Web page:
Current political equations in Bihar are such that finding a good ally in the state will be a struggle for the BJP leadership and there seems to be absolutely no chance of its return to power anytime soon.
Suddenly Bihar has become more important for Prime Minister Narendra Modi and his Bharatiya Janata Party (BJP) than any other state of the country. This is because of the way chief minister and JD(U) boss Nitish Kumar snapped ties with his party triggering the collapse of the alliance government in the state.
Nitish now leads the Mahagathbandhan government with parties like RJD and Congress as his allies in the eastern state which has the reputation of being the catalyst for major political changes in the country over the decades. This time, too, the state under the leadership of Nitish seems capable of heralding a change which is evident from the way the collapse of BJP-JD(U) alliance in Bihar has galvanized the anti-BJP forces in the country. Nitish’s latest U turn has resurrected hopes that the seemingly invincible Narendra Modi can be brought down.
Nitish’s own comments after oath taking seem to have convinced the anti-Modi brigade that he is ready to lead their charge against the Prime Minister. Speaking media-persons the Janata Dal (U) strongman almost threw a challenge to Modi. “He (Modi) may have won in 2014 but he should worry about 2024.” Since the wily Kurmi from Bihar is known to choose his words carefully the statement has expectedly triggered speculations.
So what should one make of the statement? Was it a case of political bravado with Nitish deliberately targeting the top leader of his former alliance partner following a rupture that still has the BJP in a tizzy or was he actually hinting at a plan unseat the BJP from power in Delhi in the next general elections? Since the leader, who was the other big star to emerge on Bihar’s political horizon along with Lalu Prasad Yadav during the JP movement of 1974, has also indicated that he may not be a contender for the chief minister’s chair in the next assembly election in the state there is wide speculation that he would move to Delhi and take up a role at the national level.
Could Nitish then become the rallying point for anti-BJP opposition in the country? Such a possibility cannot be ruled out due a number of reasons, the most important being the fact that he is one the most experienced politicians of the country, leading a state with 40 Lok Sabha seats. Only Uttar Pradesh, West Bengal and Maharashtra account for more Lok Sabha seats. Being a heartland state the developments in Bihar have a much bigger impact on the country’s polity than West Bengal or Maharashtra. Given that advantage Nitish is capable of sending a strong message to the electorate across the country with any of his political moves in future.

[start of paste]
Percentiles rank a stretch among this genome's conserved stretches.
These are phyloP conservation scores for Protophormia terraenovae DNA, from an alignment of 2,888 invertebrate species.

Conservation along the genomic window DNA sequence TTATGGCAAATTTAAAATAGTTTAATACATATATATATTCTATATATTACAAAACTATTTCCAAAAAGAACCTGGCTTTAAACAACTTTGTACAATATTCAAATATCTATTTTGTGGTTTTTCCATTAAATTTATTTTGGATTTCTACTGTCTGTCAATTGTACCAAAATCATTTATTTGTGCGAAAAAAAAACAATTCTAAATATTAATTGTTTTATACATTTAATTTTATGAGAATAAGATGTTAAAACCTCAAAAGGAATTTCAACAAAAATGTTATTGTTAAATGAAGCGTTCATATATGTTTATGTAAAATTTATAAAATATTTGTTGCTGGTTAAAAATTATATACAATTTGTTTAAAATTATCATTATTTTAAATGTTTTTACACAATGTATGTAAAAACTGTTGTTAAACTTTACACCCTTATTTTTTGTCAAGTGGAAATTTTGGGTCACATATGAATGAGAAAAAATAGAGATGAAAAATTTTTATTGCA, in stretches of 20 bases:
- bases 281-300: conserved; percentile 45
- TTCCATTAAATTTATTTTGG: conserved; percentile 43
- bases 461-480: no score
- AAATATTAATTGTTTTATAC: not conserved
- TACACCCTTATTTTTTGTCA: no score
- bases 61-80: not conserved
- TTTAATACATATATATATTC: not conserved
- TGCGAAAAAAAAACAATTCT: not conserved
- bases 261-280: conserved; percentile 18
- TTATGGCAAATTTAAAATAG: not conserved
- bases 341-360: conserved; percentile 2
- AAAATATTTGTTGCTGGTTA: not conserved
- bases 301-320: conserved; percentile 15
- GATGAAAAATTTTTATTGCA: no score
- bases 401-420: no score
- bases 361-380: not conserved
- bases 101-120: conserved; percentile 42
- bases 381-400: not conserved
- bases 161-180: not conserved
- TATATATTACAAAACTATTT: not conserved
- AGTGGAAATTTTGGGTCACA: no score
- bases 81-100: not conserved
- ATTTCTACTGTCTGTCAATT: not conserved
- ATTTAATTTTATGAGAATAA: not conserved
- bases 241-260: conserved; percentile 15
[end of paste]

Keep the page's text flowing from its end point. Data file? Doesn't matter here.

In fact, he has already sent across a strong message by foiling BJP’s Operation Lotus in Bihar. Nitish’s followers think that he severed ties with the BJP as he got wind of its plans of doing an Eknath Shinde on him with the help of his estranged JD(U) colleague RCP Singh who, following his exit from the party, was hobnobbing with the saffron leadership. Nitish, who had a rather uneasy relationship with the BJP since the 2020 assembly elections in Bihar despite having it as his coalition partner, dumped his ally just in time and joined hands with the Mahagathbandhan to lead a new government.
The BJP, with a history of toppling governments by breaking parties and engineering defections, has been rarely outsmarted in this manner. Current political equations in Bihar are such that finding a good ally in the state will be a struggle for the saffron leadership and there seems to be absolutely no chance of its return to power anytime soon.
The new ‘Mahagathbandhan’ (Grand Alliance) comprising Rashtriya Janata Dal (RJD), JD(U), Congress and Left has 164 MLAs in the 243-strong Bihar assembly, almost a two-thirds majority which should provide enough stability to the government. The vagaries of modern-day politics notwithstanding it is hard to imagine BJP wooing away any of Nitish’s allies, especially the big ones who really matter. Against BJP’s 77 MLAs in the state assembly RJD, the biggest party in the Mahagathbandhan has 79 MLAs followed by JD(U)’s 45, Congress’s 19 and CPI-ML’s 12. With any compromise between any of these parties and the BJP ruled out, BJP’s “jod-tod ki rajneeti” (politics of engineering defections) is unlikely to work in Bihar.
That is a disaster of sorts for the BJP as Bihar symbolizes political power and losing the state can have repercussions for the party which has a total of 303 members in the Lok Sabha, just about 31 more than the halfway mark of 272. With Nitish parting ways and Bihar slipping from its grasp things could become that much more difficult for the party in 2024. In the 2019 Lok Sabha polls, the BJP-led NDA had won 39 of the 40 seats in Bihar with the saffron party emerging victorious in all the 17 seats it contested. That would be difficult to repeat in the next general elections in the changed scenario with RJD commanding the bulk of state’s over 31 percent Yadav and Muslim (MY) votes and Nitish taking care of the non-Yadav other backward castes.
Hence, the speculation that Nitish could easily become the rallying point for the opposition which has found hope in him. A lot would, however, would depend on how Nitish plays his cards and his success or otherwise in carrying the disparate opposition elements with him. An equally big question is will Modi take up the challenge thrown by the Bihar strongman who till the other day was his alliance partner? He has no option. He has to find a way of stopping the opposition from uniting and stopping the division of BJP votes. Only that can ensure his return to power in Delhi in 2024 for a record third term.